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Discovering God through the Arts – Wagner’s Ring II – by Melanie Newbould

Discovering God through the Arts – Wagner’s Ring II – by Melanie Newbould

Continuing Melanie Newbould‘s occasional blogs on faith and the arts.

The Ring II

The story of the Ring had got to a point where Brünhilde is asleep, actually on a rock on top of a mountain, surrounded by a burning ring of fire.  The ring and the Rheingold are underneath a sleeping dragon, Fafner.  Wotan is now walking the earth as a sort of tramp, Wanderer.  The third opera, Siegfried, is about the early exploits of Sieglinde and Siegmund’s son.  His mother died in childbirth, so Siegfried has been brought up by a Nibelung, Mime, Alberich’s brother.  (I think that Wagner himself felt affinity with and loved playing this character—not, of course in the theatre, but when he entertained friends.  Though Mime is evil and sly, he is a brilliant comic creation). They live in a dark forest and the music is dark and low. Mime finds that whatever sword he forges proves inadequate and is smashed by Siegfried; furthermore he finds he cannot repair the fragmented sword (Nothung of course) that Siegfried’s mother left for him.  Siegfried decides to re-forge this sword himself, and he succeeds.

Siegfried realises that he cannot feel fear and wants to learn what it is like.  Mime suggests that he try to do this by fighting a sleeping dragon, who happens to reside nearby and who happens to own a ring, a tarnhelm and a large store of gold, items that mime covets. So Siegfried fights and kills poor Fafner.  He tastes  dragon blood accidentally which results in him developing an understanding of bird song. A wood bird tells him to beware of Mime’s intentions (Mime does indeed intend to poison Siegfried), so Siegfried kills the Nibelung. She tells him to collect the ring and tarnhelm from the dragon’s hoard, as they will be useful to him.  Finally, the wood bird tells Siegfried that there is a woman he needs to win, guarded by a burning ring of fire.  He sets off up the mountain but finds his way is blocked by a tramp-like old man (Wanderer).  Siegfried loses patience and forces his way past the old man, breaking Wanderer’s spear with Nothung. At this point, Wotan’s power is forever lost in the world.  In Walküre, the sword had given way to the spear, but now the opposite has occurred and the sword forged by a human has defeated the spear fashioned by a God. Well of course, Siegfried succeeds in passing through the burning ring of fire and waking Brünhilde to life (again his power has overcome Wotan’s).  The sing a glorious love duet ending in the  light bright key of C major. For Brünhilde, life as a human women is pretty good at this point.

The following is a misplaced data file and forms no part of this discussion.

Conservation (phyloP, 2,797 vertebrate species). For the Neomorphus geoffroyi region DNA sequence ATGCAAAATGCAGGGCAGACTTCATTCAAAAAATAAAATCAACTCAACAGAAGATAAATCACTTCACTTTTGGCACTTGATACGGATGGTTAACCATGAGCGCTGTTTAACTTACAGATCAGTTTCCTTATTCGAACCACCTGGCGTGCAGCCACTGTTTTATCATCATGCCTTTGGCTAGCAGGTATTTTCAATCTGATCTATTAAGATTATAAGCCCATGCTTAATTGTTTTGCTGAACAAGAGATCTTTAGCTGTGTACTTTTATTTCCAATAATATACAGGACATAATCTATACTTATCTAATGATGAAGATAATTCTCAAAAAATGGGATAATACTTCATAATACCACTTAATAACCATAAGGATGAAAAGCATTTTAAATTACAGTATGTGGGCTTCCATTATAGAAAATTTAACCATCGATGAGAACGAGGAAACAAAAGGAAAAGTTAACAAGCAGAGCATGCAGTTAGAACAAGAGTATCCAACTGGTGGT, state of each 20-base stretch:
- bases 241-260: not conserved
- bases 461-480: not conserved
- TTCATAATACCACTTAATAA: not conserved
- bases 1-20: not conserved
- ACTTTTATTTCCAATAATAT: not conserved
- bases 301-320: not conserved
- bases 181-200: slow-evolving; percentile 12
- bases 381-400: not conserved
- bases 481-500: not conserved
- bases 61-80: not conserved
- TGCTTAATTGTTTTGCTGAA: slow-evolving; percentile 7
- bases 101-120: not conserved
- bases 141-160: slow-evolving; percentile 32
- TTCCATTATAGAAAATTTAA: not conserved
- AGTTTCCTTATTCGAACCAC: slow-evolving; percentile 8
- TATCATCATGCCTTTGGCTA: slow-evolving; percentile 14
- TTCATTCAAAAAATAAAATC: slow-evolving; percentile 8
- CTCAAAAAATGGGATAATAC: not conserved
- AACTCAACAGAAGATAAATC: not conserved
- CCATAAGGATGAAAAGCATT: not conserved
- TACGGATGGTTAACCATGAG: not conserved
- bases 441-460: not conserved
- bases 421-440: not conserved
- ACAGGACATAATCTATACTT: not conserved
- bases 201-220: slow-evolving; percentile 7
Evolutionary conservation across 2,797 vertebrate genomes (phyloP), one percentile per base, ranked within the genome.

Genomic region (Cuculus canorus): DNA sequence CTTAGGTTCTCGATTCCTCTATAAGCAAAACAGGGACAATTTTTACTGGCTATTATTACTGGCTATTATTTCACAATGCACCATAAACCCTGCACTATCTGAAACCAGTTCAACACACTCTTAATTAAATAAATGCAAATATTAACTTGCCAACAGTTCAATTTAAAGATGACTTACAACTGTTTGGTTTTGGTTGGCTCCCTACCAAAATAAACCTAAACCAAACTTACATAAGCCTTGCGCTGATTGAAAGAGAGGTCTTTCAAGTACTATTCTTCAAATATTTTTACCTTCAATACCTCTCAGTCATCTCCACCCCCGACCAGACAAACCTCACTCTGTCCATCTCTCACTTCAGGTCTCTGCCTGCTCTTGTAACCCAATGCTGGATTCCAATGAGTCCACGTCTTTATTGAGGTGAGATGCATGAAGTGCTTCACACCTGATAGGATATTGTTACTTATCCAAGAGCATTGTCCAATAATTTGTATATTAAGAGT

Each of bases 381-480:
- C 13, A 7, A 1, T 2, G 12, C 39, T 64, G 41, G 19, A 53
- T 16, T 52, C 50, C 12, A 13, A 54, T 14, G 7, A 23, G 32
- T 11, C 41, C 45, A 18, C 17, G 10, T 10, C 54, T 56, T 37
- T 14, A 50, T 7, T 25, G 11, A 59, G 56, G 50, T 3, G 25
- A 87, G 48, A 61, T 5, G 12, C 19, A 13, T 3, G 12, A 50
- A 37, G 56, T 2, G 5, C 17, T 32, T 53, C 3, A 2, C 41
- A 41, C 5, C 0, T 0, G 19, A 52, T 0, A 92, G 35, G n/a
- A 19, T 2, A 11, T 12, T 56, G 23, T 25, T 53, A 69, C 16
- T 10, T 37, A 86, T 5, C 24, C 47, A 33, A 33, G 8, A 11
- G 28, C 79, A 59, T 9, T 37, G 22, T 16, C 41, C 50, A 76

2017-06-22T08:42:04+00:00

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